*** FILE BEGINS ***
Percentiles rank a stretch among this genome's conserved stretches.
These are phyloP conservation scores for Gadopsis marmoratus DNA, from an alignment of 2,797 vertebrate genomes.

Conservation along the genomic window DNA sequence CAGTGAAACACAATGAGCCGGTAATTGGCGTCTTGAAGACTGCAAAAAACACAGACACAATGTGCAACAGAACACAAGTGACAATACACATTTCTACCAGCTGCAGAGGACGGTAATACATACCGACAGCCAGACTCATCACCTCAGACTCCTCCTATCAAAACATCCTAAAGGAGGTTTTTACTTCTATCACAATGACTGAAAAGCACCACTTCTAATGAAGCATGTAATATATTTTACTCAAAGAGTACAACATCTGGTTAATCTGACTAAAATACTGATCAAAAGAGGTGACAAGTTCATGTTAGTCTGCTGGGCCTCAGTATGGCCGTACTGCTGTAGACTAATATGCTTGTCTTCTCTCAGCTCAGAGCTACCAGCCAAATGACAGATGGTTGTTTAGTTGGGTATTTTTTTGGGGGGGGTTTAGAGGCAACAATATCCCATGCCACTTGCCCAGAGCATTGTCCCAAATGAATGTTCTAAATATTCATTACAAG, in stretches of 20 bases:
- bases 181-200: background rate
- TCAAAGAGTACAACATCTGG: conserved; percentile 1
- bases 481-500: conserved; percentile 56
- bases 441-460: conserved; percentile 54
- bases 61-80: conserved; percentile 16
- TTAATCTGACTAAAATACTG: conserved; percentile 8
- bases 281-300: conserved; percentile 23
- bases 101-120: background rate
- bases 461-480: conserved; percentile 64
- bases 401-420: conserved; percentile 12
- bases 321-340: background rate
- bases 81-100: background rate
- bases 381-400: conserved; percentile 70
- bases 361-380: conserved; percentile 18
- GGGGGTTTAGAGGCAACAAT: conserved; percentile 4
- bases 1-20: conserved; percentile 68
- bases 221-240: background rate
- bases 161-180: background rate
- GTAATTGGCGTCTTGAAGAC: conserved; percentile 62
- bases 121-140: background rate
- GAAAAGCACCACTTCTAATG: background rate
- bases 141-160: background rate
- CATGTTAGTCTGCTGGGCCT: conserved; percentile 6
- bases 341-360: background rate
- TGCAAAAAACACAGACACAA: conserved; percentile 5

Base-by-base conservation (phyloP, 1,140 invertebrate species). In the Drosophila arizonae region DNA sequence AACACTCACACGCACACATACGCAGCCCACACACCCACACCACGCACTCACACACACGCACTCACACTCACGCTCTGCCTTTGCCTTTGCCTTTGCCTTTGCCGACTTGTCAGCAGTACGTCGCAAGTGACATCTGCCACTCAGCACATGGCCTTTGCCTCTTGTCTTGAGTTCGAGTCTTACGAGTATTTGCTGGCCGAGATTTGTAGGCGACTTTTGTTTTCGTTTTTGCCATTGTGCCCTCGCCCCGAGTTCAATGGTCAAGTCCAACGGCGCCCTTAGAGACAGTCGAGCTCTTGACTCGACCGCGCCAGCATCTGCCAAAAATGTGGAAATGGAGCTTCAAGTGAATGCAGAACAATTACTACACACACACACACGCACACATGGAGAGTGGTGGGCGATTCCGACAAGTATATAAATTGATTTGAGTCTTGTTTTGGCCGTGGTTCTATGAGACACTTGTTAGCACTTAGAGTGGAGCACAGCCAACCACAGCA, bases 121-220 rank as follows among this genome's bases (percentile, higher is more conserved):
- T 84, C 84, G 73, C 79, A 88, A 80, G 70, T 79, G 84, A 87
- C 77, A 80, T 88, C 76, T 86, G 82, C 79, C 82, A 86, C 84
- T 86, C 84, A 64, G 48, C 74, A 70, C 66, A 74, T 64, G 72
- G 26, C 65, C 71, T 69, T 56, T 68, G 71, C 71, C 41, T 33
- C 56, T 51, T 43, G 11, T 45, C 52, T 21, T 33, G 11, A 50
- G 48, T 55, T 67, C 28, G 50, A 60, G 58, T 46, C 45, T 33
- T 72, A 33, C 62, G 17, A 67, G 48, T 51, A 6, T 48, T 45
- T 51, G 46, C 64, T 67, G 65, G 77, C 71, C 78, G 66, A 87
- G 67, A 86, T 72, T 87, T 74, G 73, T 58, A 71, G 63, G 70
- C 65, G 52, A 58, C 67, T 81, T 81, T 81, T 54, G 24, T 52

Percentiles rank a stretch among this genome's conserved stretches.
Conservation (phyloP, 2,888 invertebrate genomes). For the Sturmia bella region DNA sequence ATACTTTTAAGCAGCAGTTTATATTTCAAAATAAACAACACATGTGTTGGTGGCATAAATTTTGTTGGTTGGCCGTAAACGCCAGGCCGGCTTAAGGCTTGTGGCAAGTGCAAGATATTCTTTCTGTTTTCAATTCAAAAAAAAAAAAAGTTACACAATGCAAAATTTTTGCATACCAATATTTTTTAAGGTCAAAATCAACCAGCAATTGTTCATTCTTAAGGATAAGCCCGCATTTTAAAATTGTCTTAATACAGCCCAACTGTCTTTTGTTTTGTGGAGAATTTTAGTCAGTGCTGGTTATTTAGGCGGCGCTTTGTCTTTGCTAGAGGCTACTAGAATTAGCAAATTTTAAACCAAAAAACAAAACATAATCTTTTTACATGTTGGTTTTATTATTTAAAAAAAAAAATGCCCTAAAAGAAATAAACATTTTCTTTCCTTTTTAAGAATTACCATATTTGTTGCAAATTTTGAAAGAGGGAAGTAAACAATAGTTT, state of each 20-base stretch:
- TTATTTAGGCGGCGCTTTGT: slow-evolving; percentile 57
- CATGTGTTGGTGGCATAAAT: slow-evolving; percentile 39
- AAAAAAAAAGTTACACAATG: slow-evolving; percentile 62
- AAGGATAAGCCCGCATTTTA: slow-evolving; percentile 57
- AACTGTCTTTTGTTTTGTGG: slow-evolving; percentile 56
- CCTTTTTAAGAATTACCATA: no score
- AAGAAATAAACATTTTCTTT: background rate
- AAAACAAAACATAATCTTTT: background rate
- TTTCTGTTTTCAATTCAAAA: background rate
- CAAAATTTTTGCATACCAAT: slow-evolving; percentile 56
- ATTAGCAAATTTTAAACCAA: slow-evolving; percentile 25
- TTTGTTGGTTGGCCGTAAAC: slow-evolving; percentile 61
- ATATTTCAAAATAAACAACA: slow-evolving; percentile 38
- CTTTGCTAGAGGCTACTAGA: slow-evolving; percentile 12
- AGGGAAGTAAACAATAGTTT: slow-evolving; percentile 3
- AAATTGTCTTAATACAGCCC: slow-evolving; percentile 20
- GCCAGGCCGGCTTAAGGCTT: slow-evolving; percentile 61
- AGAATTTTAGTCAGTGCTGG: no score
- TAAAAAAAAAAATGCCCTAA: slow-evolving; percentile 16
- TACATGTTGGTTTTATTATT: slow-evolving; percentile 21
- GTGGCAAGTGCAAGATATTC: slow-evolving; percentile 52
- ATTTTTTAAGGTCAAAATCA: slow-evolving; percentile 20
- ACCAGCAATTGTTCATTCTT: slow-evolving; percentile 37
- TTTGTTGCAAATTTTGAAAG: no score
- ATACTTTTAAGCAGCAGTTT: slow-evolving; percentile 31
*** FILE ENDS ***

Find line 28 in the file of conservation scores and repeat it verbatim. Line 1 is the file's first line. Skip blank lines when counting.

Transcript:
- TGCAAAAAACACAGACACAA: conserved; percentile 5